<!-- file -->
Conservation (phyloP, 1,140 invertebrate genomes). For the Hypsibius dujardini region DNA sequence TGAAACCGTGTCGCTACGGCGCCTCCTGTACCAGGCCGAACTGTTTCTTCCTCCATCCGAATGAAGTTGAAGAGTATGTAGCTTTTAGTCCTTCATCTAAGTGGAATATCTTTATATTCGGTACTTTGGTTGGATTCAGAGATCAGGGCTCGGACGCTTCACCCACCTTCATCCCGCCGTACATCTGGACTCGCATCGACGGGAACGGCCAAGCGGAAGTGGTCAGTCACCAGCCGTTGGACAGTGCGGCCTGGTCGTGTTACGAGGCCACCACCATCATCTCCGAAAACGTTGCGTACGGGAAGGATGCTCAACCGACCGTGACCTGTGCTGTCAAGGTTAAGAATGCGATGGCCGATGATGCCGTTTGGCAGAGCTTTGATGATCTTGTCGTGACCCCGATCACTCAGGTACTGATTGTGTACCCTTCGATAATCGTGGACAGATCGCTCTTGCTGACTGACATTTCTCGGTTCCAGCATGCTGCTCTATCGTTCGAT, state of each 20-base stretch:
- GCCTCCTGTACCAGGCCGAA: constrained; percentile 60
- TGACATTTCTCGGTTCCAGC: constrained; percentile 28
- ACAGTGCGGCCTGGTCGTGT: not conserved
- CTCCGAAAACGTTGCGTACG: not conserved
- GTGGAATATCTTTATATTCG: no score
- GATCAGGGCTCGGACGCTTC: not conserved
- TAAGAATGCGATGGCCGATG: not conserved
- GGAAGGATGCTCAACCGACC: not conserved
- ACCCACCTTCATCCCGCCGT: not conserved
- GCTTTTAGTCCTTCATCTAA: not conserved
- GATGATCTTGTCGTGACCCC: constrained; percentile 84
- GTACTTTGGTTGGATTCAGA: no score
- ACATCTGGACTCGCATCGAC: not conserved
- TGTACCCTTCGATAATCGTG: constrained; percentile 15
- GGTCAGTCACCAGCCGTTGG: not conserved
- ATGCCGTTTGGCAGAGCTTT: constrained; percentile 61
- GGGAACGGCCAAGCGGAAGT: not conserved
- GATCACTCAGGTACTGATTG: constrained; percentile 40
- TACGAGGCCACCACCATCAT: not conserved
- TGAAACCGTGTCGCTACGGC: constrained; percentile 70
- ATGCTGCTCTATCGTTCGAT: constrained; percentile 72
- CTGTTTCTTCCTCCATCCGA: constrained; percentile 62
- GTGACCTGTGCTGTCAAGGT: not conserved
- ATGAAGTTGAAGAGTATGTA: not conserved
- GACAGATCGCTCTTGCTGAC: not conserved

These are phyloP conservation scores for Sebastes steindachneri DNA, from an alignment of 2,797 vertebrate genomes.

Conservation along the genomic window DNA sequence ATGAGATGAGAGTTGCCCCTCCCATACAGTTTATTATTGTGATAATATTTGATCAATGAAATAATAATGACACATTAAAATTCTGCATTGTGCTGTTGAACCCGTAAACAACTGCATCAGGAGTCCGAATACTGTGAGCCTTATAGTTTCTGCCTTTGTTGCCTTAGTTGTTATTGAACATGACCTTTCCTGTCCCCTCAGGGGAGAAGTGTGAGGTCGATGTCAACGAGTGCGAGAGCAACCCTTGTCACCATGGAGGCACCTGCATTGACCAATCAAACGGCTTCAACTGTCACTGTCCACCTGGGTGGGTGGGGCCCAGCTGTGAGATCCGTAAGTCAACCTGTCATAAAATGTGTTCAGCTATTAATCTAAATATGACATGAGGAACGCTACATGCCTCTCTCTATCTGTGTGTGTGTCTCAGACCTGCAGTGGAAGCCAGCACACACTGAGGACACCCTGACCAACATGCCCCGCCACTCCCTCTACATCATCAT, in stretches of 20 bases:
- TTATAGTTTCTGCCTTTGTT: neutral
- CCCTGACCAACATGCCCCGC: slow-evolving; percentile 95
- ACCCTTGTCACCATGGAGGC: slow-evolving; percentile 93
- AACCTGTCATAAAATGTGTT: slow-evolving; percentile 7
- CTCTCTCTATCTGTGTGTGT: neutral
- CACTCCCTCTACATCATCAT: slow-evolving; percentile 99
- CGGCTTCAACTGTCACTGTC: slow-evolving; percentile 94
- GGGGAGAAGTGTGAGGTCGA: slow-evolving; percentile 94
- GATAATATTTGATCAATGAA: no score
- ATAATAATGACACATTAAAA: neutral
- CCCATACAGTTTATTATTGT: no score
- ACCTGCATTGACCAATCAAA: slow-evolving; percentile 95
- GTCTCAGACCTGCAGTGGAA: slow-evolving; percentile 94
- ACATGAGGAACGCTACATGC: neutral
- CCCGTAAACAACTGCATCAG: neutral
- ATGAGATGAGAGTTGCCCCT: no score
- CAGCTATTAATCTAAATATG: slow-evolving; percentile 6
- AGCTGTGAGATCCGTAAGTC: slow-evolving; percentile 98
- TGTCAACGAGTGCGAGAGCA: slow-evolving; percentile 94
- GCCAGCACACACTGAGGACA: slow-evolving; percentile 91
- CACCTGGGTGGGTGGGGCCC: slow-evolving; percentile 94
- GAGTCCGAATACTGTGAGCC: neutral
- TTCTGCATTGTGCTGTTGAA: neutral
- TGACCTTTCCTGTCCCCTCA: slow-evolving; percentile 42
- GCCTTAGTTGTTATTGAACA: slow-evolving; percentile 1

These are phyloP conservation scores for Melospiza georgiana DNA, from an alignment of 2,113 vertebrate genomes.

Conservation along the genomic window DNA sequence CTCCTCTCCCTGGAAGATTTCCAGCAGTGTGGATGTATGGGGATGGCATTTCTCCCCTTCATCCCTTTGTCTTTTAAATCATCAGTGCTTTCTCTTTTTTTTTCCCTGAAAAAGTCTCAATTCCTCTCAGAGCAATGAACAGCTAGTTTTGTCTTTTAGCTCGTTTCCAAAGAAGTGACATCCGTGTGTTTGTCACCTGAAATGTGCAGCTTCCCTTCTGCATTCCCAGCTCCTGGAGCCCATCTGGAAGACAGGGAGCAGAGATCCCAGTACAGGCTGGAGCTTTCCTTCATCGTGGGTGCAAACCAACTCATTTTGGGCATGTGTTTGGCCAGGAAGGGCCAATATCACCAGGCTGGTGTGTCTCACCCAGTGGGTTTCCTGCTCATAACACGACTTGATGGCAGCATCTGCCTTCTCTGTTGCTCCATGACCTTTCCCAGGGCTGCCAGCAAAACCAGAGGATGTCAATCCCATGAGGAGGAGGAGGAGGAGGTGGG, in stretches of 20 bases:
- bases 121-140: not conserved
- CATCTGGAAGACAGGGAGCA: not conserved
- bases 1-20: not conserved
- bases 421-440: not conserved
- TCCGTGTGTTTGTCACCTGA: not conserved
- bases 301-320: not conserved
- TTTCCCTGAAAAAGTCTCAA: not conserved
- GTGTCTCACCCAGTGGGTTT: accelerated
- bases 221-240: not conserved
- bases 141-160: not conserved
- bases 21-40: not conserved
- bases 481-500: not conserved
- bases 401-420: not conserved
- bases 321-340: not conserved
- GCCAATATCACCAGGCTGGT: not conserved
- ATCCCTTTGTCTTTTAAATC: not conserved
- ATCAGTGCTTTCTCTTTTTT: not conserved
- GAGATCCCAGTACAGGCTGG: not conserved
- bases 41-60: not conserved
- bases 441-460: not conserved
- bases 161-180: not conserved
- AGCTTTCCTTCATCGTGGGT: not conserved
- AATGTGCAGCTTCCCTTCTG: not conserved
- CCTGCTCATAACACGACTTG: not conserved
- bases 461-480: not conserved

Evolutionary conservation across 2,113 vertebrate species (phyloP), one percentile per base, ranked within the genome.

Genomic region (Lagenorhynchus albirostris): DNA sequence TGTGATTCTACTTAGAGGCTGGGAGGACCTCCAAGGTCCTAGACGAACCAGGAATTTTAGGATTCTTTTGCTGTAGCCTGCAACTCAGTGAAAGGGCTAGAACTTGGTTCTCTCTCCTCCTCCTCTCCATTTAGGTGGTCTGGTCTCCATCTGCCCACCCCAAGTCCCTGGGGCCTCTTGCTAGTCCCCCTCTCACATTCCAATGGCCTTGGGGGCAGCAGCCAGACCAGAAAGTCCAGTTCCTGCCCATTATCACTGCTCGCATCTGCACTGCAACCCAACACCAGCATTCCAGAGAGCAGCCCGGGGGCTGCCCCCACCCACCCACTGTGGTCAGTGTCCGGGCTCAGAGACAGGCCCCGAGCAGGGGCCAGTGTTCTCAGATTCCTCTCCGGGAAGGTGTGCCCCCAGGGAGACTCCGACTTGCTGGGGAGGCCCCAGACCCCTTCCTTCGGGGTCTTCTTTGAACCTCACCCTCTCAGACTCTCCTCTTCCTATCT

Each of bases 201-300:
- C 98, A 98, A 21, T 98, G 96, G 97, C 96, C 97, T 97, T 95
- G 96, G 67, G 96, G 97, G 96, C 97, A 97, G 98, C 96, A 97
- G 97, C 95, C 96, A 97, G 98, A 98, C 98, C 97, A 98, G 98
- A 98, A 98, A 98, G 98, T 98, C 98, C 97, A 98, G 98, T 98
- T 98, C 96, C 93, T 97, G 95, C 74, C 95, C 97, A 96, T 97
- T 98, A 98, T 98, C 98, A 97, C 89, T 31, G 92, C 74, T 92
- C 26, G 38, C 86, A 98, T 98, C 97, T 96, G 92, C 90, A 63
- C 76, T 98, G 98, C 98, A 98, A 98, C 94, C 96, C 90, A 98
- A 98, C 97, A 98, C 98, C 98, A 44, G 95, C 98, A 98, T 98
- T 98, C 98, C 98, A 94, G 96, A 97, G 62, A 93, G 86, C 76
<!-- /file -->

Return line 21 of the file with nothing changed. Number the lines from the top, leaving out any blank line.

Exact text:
- TGAAACCGTGTCGCTACGGC: constrained; percentile 70